The Ontario Processing Vegetable Growers says that instituting direct contracting for Ontario growers of processing tomatoes will “devastate rural Ontario growers and potentially kill thousands of jobs.”
The Ontario Farm Products Marketing Commission (OFPMC) – the provincial government agency that regulates farm marketing boards – has proposed opening up marketing for tomatoes to direct contracting between farmers and processors. The OPVG has for years negotiated pricing for most processing vegetables on behalf of growers.
Why it matters: The decisions of the Ontario Farm Products Marketing Commission on this topic will have a profound effect on how processing vegetables are marketed in the province.
The organization recently submitted its response to a request for input on the OFPMC’s proposed changes to the organization and marketing in the sector. The deadline for input was June 6. The submission was signed by Dave Hope, the government-appointed chair of the board.
“Direct contracting heavily disadvantages small and medium-sized growers as they have little to no bargaining power to negotiate with larger independent and multinational processors,” the submission says.
It points to Australia, where deregulation in the tomato market meant a decline in tomato growers from 107 to 16 from 1991 to 2016. Processor numbers also declined from 10 to three.
The OPVG says that in its current form, the organization embraces free trade, thrives in an international market and attracts investment.
There has been more than $300 million in investment in the processing vegetable industry in Ontario since 2015.
The OPVG says that it believes there’s room for improvement in the industry and wants to be part of the plan, including proper consultation.
“We request that the government establish a fair and transparent consultation committee with appropriate time frames.” The OPVG previously expressed concern about the fact that the consultation period was during spring planting time.
The OPVG has four key areas it says are needed to maintain sector profitability, including:
- Pricing framework – An industry-wide multi-year pricing framework for tomatoes that fosters investment in the industry.
- Grower security – A previous round of changes created a provision that allowed a processor to not renew contracts with a farmer without cause with a year’s notice. The OPVG wants a return to the previous two-year notice.
- Fairness – Ensuring that processor capacity changes and need for more product be evenly dispersed among growers.
- Governance and accountability – The OFVG wants the current governance structure for growers to remain and says that any changes should focus on increasing participation from growers.
The organization says that in 2016 98.9 per cent of growers wanted the existing model of annual negotiations maintained.
Some growers looking for change
There are, however, growers who support opening up marketing of processing tomatoes.
Eric Allaer, a Lambton-Kent grower of several processing vegetables, says he believes farmers that grow about 35 per cent of the tonnage of tomatoes produced in Ontario support increasing direct marketing with processors.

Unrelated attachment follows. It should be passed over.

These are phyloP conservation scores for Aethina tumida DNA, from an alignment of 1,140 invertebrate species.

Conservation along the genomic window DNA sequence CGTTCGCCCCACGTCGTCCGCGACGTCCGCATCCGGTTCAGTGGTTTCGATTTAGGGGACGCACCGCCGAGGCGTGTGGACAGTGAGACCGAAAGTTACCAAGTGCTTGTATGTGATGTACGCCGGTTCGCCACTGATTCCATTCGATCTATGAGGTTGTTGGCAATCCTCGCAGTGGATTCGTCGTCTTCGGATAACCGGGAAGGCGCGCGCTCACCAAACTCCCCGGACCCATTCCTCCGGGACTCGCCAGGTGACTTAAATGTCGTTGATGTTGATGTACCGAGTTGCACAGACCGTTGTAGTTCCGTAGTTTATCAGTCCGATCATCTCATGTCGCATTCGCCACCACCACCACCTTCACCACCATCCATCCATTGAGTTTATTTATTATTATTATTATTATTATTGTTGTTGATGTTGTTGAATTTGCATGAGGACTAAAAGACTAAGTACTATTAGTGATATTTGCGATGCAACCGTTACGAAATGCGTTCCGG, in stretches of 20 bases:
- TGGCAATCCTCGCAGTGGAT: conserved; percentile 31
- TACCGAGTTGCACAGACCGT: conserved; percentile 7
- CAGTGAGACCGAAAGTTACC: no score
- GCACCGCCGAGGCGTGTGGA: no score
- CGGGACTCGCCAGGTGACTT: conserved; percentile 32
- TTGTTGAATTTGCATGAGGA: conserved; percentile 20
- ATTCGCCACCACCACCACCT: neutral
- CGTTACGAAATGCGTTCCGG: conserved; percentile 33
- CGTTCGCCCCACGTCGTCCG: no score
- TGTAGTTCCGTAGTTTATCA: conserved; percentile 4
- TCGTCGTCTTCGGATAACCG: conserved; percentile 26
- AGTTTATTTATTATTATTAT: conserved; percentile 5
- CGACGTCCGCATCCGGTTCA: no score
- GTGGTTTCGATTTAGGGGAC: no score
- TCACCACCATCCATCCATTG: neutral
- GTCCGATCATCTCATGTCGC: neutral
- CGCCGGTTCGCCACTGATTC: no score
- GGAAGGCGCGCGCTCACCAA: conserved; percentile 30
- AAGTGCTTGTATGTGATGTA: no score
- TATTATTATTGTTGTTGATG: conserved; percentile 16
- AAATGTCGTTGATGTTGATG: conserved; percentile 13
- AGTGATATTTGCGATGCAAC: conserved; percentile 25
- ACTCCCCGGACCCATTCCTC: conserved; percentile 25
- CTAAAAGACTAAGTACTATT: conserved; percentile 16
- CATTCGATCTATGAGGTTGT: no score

“I think it’s important to note that it’s not at all one or two rebel growers out there,” he said. “I farm with my brother, my son and my nephew. Every farmer involved on the side of wanting change are family farms. They are not run out of some corporate office,” he said. He contacted Farmtario because he says those who support change are not getting the same voice as those who are opposed.
Allaer grows for processors in Ontario, but also grows peppers and pickling cucumbers for U.S. processors where he sells directly.
Peppers were once under the authority of the Ontario Processing Vegetable Growers (OPVG), but when almost all processing left, price negotiation was dropped. Allaer says there are now significant acres of peppers grown in Ontario and shipped to the U.S. and he points out that some of the growers shipping to the U.S. where they direct market, are vocal about supporting the continued collective marketing of processing vegetables in Ontario.
Allaer was one of the growers appointed to the board by the government when the previous Liberal government dismissed the board of directors and appointed a board and a chair for a year. The board is now fully elected, and Allaer wasn’t elected to the board in elections earlier this year.
He points to other times in Ontario’s agriculture marketing history when marketing was liberalized including wheat and hogs and both those sectors have continued to grow.
The sector needs to remain competitive, he says and the board helps protect inefficient growers.
“Growers not in the industry today, other than those who have retired, it was not price that made them exit the business. It’s always consistently been a lack of good production,” he says.
Allaer is also a turkey producer and therefore works under an even-more-highly regulated market system under supply management. The difference, he says, is that there are tariffs that protect the border under supply management, whereas in tomatoes “we have to compete with the big boys, the Californias of the world.”
Allaer believes there’s still a role for the OPVG board, in research, government relations and in grading. However, he doesn’t believe the board will change, or lead significant change in the sector.
“They should be spending time and energy and be open minded about what do we have to do to make the change.”
Instead, he says the board is trying to maintain the sector where it was 10 years ago, not where it needs to be 10-years from now.